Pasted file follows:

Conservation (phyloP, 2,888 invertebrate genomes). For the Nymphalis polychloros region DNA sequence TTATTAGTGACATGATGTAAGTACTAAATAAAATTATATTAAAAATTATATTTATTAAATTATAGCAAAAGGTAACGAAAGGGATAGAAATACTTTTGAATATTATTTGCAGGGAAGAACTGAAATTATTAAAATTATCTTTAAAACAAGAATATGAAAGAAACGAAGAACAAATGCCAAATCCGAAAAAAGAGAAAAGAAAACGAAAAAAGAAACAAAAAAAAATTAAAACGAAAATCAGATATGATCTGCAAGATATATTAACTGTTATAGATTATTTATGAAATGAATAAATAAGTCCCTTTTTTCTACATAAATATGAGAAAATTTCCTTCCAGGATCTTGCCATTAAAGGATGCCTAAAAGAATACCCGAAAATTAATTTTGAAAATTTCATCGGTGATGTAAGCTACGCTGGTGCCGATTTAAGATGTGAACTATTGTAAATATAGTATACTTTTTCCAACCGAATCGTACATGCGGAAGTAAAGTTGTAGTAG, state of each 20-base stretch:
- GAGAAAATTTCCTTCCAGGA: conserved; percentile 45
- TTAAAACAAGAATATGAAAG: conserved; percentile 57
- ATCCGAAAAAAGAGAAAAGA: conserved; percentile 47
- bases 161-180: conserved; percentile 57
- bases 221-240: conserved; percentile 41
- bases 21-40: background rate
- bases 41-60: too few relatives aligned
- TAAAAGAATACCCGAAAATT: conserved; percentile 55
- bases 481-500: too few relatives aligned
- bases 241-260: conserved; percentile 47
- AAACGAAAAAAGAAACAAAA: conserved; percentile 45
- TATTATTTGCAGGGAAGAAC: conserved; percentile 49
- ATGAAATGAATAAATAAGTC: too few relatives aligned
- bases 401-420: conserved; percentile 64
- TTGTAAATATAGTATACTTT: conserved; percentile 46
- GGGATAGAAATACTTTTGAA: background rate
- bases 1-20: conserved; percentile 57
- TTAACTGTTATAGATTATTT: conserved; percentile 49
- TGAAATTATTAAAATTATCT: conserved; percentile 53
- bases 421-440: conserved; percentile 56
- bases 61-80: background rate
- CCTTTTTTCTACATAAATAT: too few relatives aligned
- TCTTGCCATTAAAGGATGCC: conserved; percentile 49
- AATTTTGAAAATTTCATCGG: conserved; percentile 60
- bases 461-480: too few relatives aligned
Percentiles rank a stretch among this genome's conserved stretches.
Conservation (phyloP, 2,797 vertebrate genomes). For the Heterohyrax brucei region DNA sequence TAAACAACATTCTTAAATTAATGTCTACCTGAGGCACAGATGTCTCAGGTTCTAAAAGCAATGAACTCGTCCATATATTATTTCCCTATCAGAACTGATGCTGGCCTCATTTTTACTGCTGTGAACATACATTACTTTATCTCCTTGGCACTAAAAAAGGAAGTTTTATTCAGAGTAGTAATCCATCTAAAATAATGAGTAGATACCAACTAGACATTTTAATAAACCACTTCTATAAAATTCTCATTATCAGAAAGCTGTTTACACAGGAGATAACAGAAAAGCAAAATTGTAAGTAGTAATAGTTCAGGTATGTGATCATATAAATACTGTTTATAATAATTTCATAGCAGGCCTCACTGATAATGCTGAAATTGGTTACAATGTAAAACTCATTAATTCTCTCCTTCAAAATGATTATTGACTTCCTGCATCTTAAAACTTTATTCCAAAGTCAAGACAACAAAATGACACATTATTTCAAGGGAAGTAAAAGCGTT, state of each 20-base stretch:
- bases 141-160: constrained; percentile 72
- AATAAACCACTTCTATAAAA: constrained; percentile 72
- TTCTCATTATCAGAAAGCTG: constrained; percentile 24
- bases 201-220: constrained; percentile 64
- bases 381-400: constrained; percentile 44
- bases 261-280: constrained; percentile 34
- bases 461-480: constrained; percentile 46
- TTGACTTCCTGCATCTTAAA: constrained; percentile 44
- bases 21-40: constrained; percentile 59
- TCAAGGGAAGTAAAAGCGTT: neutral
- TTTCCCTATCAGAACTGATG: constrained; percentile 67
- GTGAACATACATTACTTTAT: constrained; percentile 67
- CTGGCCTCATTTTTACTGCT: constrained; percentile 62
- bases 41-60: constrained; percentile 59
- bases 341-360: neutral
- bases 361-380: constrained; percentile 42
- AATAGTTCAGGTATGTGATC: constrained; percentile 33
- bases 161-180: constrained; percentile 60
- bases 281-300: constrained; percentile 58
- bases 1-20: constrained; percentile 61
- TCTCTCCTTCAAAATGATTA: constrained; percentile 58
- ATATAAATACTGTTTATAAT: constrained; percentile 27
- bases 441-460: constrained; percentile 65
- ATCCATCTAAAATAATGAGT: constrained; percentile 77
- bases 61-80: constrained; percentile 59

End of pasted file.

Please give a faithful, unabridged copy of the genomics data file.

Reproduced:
Conservation (phyloP, 2,888 invertebrate genomes). For the Nymphalis polychloros region DNA sequence TTATTAGTGACATGATGTAAGTACTAAATAAAATTATATTAAAAATTATATTTATTAAATTATAGCAAAAGGTAACGAAAGGGATAGAAATACTTTTGAATATTATTTGCAGGGAAGAACTGAAATTATTAAAATTATCTTTAAAACAAGAATATGAAAGAAACGAAGAACAAATGCCAAATCCGAAAAAAGAGAAAAGAAAACGAAAAAAGAAACAAAAAAAAATTAAAACGAAAATCAGATATGATCTGCAAGATATATTAACTGTTATAGATTATTTATGAAATGAATAAATAAGTCCCTTTTTTCTACATAAATATGAGAAAATTTCCTTCCAGGATCTTGCCATTAAAGGATGCCTAAAAGAATACCCGAAAATTAATTTTGAAAATTTCATCGGTGATGTAAGCTACGCTGGTGCCGATTTAAGATGTGAACTATTGTAAATATAGTATACTTTTTCCAACCGAATCGTACATGCGGAAGTAAAGTTGTAGTAG, state of each 20-base stretch:
- GAGAAAATTTCCTTCCAGGA: conserved; percentile 45
- TTAAAACAAGAATATGAAAG: conserved; percentile 57
- ATCCGAAAAAAGAGAAAAGA: conserved; percentile 47
- bases 161-180: conserved; percentile 57
- bases 221-240: conserved; percentile 41
- bases 21-40: background rate
- bases 41-60: too few relatives aligned
- TAAAAGAATACCCGAAAATT: conserved; percentile 55
- bases 481-500: too few relatives aligned
- bases 241-260: conserved; percentile 47
- AAACGAAAAAAGAAACAAAA: conserved; percentile 45
- TATTATTTGCAGGGAAGAAC: conserved; percentile 49
- ATGAAATGAATAAATAAGTC: too few relatives aligned
- bases 401-420: conserved; percentile 64
- TTGTAAATATAGTATACTTT: conserved; percentile 46
- GGGATAGAAATACTTTTGAA: background rate
- bases 1-20: conserved; percentile 57
- TTAACTGTTATAGATTATTT: conserved; percentile 49
- TGAAATTATTAAAATTATCT: conserved; percentile 53
- bases 421-440: conserved; percentile 56
- bases 61-80: background rate
- CCTTTTTTCTACATAAATAT: too few relatives aligned
- TCTTGCCATTAAAGGATGCC: conserved; percentile 49
- AATTTTGAAAATTTCATCGG: conserved; percentile 60
- bases 461-480: too few relatives aligned
Percentiles rank a stretch among this genome's conserved stretches.
Conservation (phyloP, 2,797 vertebrate genomes). For the Heterohyrax brucei region DNA sequence TAAACAACATTCTTAAATTAATGTCTACCTGAGGCACAGATGTCTCAGGTTCTAAAAGCAATGAACTCGTCCATATATTATTTCCCTATCAGAACTGATGCTGGCCTCATTTTTACTGCTGTGAACATACATTACTTTATCTCCTTGGCACTAAAAAAGGAAGTTTTATTCAGAGTAGTAATCCATCTAAAATAATGAGTAGATACCAACTAGACATTTTAATAAACCACTTCTATAAAATTCTCATTATCAGAAAGCTGTTTACACAGGAGATAACAGAAAAGCAAAATTGTAAGTAGTAATAGTTCAGGTATGTGATCATATAAATACTGTTTATAATAATTTCATAGCAGGCCTCACTGATAATGCTGAAATTGGTTACAATGTAAAACTCATTAATTCTCTCCTTCAAAATGATTATTGACTTCCTGCATCTTAAAACTTTATTCCAAAGTCAAGACAACAAAATGACACATTATTTCAAGGGAAGTAAAAGCGTT, state of each 20-base stretch:
- bases 141-160: constrained; percentile 72
- AATAAACCACTTCTATAAAA: constrained; percentile 72
- TTCTCATTATCAGAAAGCTG: constrained; percentile 24
- bases 201-220: constrained; percentile 64
- bases 381-400: constrained; percentile 44
- bases 261-280: constrained; percentile 34
- bases 461-480: constrained; percentile 46
- TTGACTTCCTGCATCTTAAA: constrained; percentile 44
- bases 21-40: constrained; percentile 59
- TCAAGGGAAGTAAAAGCGTT: neutral
- TTTCCCTATCAGAACTGATG: constrained; percentile 67
- GTGAACATACATTACTTTAT: constrained; percentile 67
- CTGGCCTCATTTTTACTGCT: constrained; percentile 62
- bases 41-60: constrained; percentile 59
- bases 341-360: neutral
- bases 361-380: constrained; percentile 42
- AATAGTTCAGGTATGTGATC: constrained; percentile 33
- bases 161-180: constrained; percentile 60
- bases 281-300: constrained; percentile 58
- bases 1-20: constrained; percentile 61
- TCTCTCCTTCAAAATGATTA: constrained; percentile 58
- ATATAAATACTGTTTATAAT: constrained; percentile 27
- bases 441-460: constrained; percentile 65
- ATCCATCTAAAATAATGAGT: constrained; percentile 77
- bases 61-80: constrained; percentile 59